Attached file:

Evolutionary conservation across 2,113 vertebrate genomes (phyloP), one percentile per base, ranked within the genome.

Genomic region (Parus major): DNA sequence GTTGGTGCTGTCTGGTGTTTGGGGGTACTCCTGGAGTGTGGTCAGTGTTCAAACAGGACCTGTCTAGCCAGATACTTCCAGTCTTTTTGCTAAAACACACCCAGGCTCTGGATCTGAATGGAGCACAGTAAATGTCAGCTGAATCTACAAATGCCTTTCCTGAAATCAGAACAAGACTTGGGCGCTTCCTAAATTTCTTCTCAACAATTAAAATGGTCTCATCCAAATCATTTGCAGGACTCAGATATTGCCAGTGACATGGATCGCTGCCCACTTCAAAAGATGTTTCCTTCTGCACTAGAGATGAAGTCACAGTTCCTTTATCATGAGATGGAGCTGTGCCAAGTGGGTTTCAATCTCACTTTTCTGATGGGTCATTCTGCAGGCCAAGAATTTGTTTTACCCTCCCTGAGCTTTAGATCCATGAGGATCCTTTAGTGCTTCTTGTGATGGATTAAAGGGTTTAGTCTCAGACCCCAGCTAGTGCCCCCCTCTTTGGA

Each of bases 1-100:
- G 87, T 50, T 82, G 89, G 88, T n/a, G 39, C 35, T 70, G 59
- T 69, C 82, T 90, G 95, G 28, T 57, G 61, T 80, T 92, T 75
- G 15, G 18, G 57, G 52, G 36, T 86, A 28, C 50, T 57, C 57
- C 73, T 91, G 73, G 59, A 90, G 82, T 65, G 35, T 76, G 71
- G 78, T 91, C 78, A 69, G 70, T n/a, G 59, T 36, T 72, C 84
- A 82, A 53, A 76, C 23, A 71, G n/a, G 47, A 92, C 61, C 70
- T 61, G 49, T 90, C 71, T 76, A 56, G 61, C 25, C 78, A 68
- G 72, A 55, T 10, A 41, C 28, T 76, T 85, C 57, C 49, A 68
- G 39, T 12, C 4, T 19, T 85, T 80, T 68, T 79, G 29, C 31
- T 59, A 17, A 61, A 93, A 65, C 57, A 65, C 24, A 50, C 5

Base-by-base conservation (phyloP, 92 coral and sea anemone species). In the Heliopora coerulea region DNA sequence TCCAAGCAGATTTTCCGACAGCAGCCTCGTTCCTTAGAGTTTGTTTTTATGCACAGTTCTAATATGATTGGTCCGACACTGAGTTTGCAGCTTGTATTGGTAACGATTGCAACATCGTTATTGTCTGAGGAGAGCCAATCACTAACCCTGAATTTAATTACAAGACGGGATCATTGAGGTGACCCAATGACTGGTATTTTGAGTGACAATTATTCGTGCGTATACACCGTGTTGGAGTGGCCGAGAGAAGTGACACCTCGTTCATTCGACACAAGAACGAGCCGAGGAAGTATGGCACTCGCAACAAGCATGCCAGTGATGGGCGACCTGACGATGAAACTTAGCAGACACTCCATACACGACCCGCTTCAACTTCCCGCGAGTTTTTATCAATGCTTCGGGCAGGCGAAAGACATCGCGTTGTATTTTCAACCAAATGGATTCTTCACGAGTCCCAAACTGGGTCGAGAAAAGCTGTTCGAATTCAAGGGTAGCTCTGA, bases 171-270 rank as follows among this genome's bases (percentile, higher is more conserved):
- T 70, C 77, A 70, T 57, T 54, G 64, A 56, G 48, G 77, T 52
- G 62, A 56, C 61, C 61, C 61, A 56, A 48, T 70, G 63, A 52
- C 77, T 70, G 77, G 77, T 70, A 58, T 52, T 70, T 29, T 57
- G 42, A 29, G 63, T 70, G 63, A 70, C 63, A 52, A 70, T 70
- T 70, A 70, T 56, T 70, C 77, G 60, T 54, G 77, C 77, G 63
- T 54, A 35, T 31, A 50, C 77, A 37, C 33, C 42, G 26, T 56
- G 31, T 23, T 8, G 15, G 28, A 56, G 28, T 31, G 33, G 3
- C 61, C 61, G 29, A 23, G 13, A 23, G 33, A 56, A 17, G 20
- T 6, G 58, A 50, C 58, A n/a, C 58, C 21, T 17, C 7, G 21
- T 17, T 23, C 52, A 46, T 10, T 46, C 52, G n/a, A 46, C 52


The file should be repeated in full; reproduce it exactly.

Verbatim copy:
Evolutionary conservation across 2,113 vertebrate genomes (phyloP), one percentile per base, ranked within the genome.

Genomic region (Parus major): DNA sequence GTTGGTGCTGTCTGGTGTTTGGGGGTACTCCTGGAGTGTGGTCAGTGTTCAAACAGGACCTGTCTAGCCAGATACTTCCAGTCTTTTTGCTAAAACACACCCAGGCTCTGGATCTGAATGGAGCACAGTAAATGTCAGCTGAATCTACAAATGCCTTTCCTGAAATCAGAACAAGACTTGGGCGCTTCCTAAATTTCTTCTCAACAATTAAAATGGTCTCATCCAAATCATTTGCAGGACTCAGATATTGCCAGTGACATGGATCGCTGCCCACTTCAAAAGATGTTTCCTTCTGCACTAGAGATGAAGTCACAGTTCCTTTATCATGAGATGGAGCTGTGCCAAGTGGGTTTCAATCTCACTTTTCTGATGGGTCATTCTGCAGGCCAAGAATTTGTTTTACCCTCCCTGAGCTTTAGATCCATGAGGATCCTTTAGTGCTTCTTGTGATGGATTAAAGGGTTTAGTCTCAGACCCCAGCTAGTGCCCCCCTCTTTGGA

Each of bases 1-100:
- G 87, T 50, T 82, G 89, G 88, T n/a, G 39, C 35, T 70, G 59
- T 69, C 82, T 90, G 95, G 28, T 57, G 61, T 80, T 92, T 75
- G 15, G 18, G 57, G 52, G 36, T 86, A 28, C 50, T 57, C 57
- C 73, T 91, G 73, G 59, A 90, G 82, T 65, G 35, T 76, G 71
- G 78, T 91, C 78, A 69, G 70, T n/a, G 59, T 36, T 72, C 84
- A 82, A 53, A 76, C 23, A 71, G n/a, G 47, A 92, C 61, C 70
- T 61, G 49, T 90, C 71, T 76, A 56, G 61, C 25, C 78, A 68
- G 72, A 55, T 10, A 41, C 28, T 76, T 85, C 57, C 49, A 68
- G 39, T 12, C 4, T 19, T 85, T 80, T 68, T 79, G 29, C 31
- T 59, A 17, A 61, A 93, A 65, C 57, A 65, C 24, A 50, C 5

Base-by-base conservation (phyloP, 92 coral and sea anemone species). In the Heliopora coerulea region DNA sequence TCCAAGCAGATTTTCCGACAGCAGCCTCGTTCCTTAGAGTTTGTTTTTATGCACAGTTCTAATATGATTGGTCCGACACTGAGTTTGCAGCTTGTATTGGTAACGATTGCAACATCGTTATTGTCTGAGGAGAGCCAATCACTAACCCTGAATTTAATTACAAGACGGGATCATTGAGGTGACCCAATGACTGGTATTTTGAGTGACAATTATTCGTGCGTATACACCGTGTTGGAGTGGCCGAGAGAAGTGACACCTCGTTCATTCGACACAAGAACGAGCCGAGGAAGTATGGCACTCGCAACAAGCATGCCAGTGATGGGCGACCTGACGATGAAACTTAGCAGACACTCCATACACGACCCGCTTCAACTTCCCGCGAGTTTTTATCAATGCTTCGGGCAGGCGAAAGACATCGCGTTGTATTTTCAACCAAATGGATTCTTCACGAGTCCCAAACTGGGTCGAGAAAAGCTGTTCGAATTCAAGGGTAGCTCTGA, bases 171-270 rank as follows among this genome's bases (percentile, higher is more conserved):
- T 70, C 77, A 70, T 57, T 54, G 64, A 56, G 48, G 77, T 52
- G 62, A 56, C 61, C 61, C 61, A 56, A 48, T 70, G 63, A 52
- C 77, T 70, G 77, G 77, T 70, A 58, T 52, T 70, T 29, T 57
- G 42, A 29, G 63, T 70, G 63, A 70, C 63, A 52, A 70, T 70
- T 70, A 70, T 56, T 70, C 77, G 60, T 54, G 77, C 77, G 63
- T 54, A 35, T 31, A 50, C 77, A 37, C 33, C 42, G 26, T 56
- G 31, T 23, T 8, G 15, G 28, A 56, G 28, T 31, G 33, G 3
- C 61, C 61, G 29, A 23, G 13, A 23, G 33, A 56, A 17, G 20
- T 6, G 58, A 50, C 58, A n/a, C 58, C 21, T 17, C 7, G 21
- T 17, T 23, C 52, A 46, T 10, T 46, C 52, G n/a, A 46, C 52